By Thomas Ryan PhD (eds.)
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Most of the women happily speak about ‘loving’ their animals. None of this, of course, is surprising. 26 Jan Fook What is surprising is that a large proportion of the stories speak of a quality or intensity of relationship that goes beyond that of friendship: ‘What Branka and I shared together was much more than a friendship. She was my companion in the saddest time of my life’ (Blattmann, p. 172, Dogs). The word ‘unique’ is a common descriptor of this relationship. Many women speak about a ‘unique understanding‘ that develops between them and the animal, or sometimes of a ‘unique bond’.
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In these types of accounts, the specific meaning of the animal in the woman’s life is spelt out directly. I have grouped the themes that arose into three main categories that I have titled: ‘animals as friends and beyond’, ‘meeting specific needs’, and ‘existential meanings’. These three groupings were reasonably self-evident: the first category includes what most of us might assume are the usual benefits of living with a companion animal, but many women have also extended their appreciation of their animals beyond what might normally be expected of a friendship.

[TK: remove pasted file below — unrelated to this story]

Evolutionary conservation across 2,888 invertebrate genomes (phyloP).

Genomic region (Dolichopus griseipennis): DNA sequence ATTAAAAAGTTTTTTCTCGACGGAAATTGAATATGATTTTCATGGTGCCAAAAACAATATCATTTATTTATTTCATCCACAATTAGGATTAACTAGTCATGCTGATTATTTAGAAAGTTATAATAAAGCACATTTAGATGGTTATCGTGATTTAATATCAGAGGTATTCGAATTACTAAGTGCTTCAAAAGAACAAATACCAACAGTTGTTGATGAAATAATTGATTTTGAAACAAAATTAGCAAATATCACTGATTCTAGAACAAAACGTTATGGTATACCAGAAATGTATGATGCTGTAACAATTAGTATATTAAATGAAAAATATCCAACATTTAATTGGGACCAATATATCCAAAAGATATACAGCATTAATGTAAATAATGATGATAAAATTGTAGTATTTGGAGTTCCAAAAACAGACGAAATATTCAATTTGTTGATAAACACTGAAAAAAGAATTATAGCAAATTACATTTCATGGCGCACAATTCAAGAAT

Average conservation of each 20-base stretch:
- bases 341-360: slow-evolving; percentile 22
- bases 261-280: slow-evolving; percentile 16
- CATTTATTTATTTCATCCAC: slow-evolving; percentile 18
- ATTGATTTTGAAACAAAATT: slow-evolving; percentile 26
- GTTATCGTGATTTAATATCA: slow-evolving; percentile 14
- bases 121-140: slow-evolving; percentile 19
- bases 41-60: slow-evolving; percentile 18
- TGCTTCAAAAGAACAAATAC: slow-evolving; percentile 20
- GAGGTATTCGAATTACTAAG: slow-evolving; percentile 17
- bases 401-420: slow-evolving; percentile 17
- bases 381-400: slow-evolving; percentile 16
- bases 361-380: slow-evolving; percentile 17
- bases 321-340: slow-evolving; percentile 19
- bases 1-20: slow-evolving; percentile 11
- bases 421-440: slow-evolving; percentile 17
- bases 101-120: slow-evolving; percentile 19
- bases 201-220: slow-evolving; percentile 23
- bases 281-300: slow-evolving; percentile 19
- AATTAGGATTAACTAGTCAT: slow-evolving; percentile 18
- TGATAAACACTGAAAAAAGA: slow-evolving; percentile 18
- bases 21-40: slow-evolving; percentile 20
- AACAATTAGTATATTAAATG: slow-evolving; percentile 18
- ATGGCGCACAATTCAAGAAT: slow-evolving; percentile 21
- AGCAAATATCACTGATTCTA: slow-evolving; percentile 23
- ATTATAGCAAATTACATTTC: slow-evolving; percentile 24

Animals in Social Work: Why and How They Matter by Thomas Ryan PhD (eds.)